versão impressa ISSN 1413-8123versão On-line ISSN 1678-4561
Ciênc. saúde coletiva vol.23 no.2 Rio de Janeiro fev. 2018
Payment for performance (P4P) is a model of health care where professionals and organizations are compensated by achieving predetermined performance measures1. To illustrate, P4P in Brazil has shown promising results, as demonstrated by UNIMED/Belo Horizonte, where doctors receive extra financial incentives for each additional patients with controlled chronic disease2. Recently, P4P has come to hepatitis virus C (HCV) treatment3, providing the chance to discuss a paper published by Chaves et al.4, entitled “Public procurement of hepatitis C medicines in Brazil from 2005 to 2015”.
Chaves et al.4 assumed that by guaranteeing universal access to treatment, there would be room to lower the cost of acquisition of such expensive drugs. Despite, the economics principle of supply and demand applies to most of products, in health’ care, efficacy, effectiveness and efficiency are also the landmarks for a feasible universal system.
Improving access to DAA (Direct-Acting Antivirals) will happen by acquiring larger amounts of drugs at reduced costs and prescribing to earlier stages of HCV3. Whether the treatment achieves SVR (sustained virological remission) in a large group of patients as demonstrated in past clinical trials (RR 0.44, 95%CI 0.37-0.52)3,5, the industry will be fully compensated. That is, the more effective DAA is, the higher will be the profits to patients and other stakeholders1.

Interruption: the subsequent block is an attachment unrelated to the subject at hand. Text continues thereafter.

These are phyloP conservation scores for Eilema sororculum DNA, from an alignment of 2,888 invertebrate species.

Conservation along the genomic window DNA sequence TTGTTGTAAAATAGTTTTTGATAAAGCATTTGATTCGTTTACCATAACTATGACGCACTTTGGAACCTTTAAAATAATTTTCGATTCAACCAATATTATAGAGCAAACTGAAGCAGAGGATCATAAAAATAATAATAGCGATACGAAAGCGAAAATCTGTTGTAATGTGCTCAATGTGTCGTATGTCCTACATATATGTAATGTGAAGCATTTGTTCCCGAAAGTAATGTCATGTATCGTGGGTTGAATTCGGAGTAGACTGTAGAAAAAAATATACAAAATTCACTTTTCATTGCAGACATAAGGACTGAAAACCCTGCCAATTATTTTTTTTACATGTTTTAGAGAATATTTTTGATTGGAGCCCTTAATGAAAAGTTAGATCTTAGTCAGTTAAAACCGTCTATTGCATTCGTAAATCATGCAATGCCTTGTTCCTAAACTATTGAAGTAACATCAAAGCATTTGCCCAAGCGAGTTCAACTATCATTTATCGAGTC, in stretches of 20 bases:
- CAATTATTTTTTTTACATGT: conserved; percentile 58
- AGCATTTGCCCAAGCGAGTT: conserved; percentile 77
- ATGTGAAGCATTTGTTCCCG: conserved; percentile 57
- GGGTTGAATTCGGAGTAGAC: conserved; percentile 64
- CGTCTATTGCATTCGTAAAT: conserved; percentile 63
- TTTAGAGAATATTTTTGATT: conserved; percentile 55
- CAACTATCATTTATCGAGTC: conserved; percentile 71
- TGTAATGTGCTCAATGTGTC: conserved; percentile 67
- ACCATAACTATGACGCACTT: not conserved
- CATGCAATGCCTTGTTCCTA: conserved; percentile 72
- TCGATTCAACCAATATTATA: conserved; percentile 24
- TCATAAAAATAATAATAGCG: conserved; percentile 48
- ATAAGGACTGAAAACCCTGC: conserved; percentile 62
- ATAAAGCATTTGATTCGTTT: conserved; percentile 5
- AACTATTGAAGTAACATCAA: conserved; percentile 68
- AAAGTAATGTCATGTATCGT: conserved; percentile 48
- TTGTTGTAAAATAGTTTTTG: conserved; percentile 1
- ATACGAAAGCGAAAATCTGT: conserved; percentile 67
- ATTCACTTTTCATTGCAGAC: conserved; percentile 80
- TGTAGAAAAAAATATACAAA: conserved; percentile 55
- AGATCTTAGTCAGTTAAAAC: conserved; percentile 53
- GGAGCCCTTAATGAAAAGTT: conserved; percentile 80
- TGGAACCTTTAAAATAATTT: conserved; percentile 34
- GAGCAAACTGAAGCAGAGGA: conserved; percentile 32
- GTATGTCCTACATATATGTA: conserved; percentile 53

DAA efficacy has been demonstrated in controlled environments5. However, Real World Data (RWD) is needed to evaluate DAA in population scale6. Emerging countries, such as Brazil, work with the need to receive the maximum benefits of health care innovations in a shorter period of time than developed countries, due to the lower Gross Domestic Product (GDP) per capita. Thus, more mechanisms to guarantee risk sharing, correct use of DAA7, RWD analyses and better resource allocation are needed to overcome the higher initial investment.
Neither access to HCV nor lower costs preclude better health care. Brazil is on the way of P4P2,3, by promoting HCV prevention, updating HCV guidelines, engaging professionals2,7, industry3, health institutions2 and RWD6 analysts to work towards HCV SVR. That will be the key to truly improve viral liver diseases-induced morbimortality in Brazil.